A science classroom in Union City High School in New Jersey equipped with a Smart Board (Photo credit: Wikipedia)
“.. the traditional educators and the non-educators are rarely in the same room”
“Some educators are suspicious of non-educator innovators for their focus on the market value of education; mobile education products and services alone could be worth $38 billion by 2020.”
‘A happy union with wife and children is like the music of lutes and harps! When there is concord among brethren, the harmony is delightful and enduring. (Confucius)
I will never forget the day I scolded a student in front of his class for not paying attention first, and then for not answering with courtesy. I learned later that the teen, a very smart kid, lived with foster parents because his natural ones had abused him so much that the court had assigned other adults to care for him. He hadn’t known what love and care were until he reached his new home at the age of 11. And there I was treating him like a spoiled brat. The next day I took him aside and apologized for losing my temper, although in truth the whole classroom was a tsunami of bad behavior. Of course, that was no excuse for singling him out without knowing his past. That boy was such a noble character that, in spite of his severe emotional trauma, he actually apologized to me. I later talked to the foster parents who graciously accepted my regrets: “It’s happened before”, they added, “and we understand that a teacher cannot be aware of every single detail in the life of his students.”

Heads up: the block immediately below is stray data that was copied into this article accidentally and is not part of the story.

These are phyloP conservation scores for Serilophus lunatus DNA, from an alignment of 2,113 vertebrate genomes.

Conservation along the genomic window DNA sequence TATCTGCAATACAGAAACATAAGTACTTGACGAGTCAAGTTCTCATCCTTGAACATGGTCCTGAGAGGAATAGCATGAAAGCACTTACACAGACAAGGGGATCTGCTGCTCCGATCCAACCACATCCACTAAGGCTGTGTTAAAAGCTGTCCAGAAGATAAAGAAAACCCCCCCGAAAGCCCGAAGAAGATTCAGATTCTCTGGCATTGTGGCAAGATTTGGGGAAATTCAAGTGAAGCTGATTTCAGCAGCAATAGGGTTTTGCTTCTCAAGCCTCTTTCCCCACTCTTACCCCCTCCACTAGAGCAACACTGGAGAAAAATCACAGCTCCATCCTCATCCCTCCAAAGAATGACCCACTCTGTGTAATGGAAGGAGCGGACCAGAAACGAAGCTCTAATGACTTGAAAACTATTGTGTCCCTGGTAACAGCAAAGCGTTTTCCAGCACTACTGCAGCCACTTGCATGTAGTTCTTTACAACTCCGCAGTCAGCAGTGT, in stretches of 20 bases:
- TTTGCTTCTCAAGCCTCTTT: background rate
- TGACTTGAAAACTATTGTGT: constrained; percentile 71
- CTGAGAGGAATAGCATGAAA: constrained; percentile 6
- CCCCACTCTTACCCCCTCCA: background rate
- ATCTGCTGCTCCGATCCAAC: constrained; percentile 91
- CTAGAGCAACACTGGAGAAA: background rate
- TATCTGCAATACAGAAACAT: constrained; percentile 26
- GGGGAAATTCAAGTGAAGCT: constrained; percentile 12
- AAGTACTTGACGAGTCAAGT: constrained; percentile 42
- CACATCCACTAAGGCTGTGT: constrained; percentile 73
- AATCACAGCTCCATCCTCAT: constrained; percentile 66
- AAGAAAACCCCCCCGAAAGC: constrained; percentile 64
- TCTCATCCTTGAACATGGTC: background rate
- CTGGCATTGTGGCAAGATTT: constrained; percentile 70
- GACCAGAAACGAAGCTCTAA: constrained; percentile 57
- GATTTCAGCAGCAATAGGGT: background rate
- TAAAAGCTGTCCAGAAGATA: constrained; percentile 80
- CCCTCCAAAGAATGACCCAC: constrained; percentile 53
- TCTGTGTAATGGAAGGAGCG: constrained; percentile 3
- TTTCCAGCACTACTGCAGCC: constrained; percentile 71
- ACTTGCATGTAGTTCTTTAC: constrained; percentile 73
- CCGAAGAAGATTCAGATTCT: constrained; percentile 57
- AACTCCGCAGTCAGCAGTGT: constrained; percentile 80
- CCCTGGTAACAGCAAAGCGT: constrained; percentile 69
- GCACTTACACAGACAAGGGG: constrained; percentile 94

They are wrong; no matter how much work we have as teachers, we must make a special effort to know the circumstances of every student in our classroom because we have access to their academic and personal history. We can never assume that every kid is able, stable, and willing to learn. I had a loving mother, though not a father, and that gave me a rock solid foundation of self-esteem. What the heck do I know about being sent to one foster home after another? That boy had been profoundly hurt emotionally and to add insult to injury, had to be separated from his siblings because no foster family could accept all five of them.
Classroom (Photo credit: James F Clay)
Being an inclusion teacher, as mentioned in previous articles, requires a good rapport with the classroom teacher. Both must work as a team in high school (not to be confused with the academic teams at elementary and middle school levels) and both must have a very specific role to play. If either one lacks the necessary training and information, the class situation may turn chaotic very quickly. Students detect immediately the lack of preparation and/or cooperation and take advantage of it by behaving erratically, checking their smart phones, listening to their iPods, or talking loudly while the main teacher tries to start the instruction process.
For readers not familiar with the term “Inclusion Classroom”, allow me to explain: There are two teachers in the classroom, the general education teacher and the special education teacher who will attend mainly to students with special needs. Parents may wonder whether the strategy is working and with good reason; their son or daughter may be failing a certain subject even with the support of another teacher.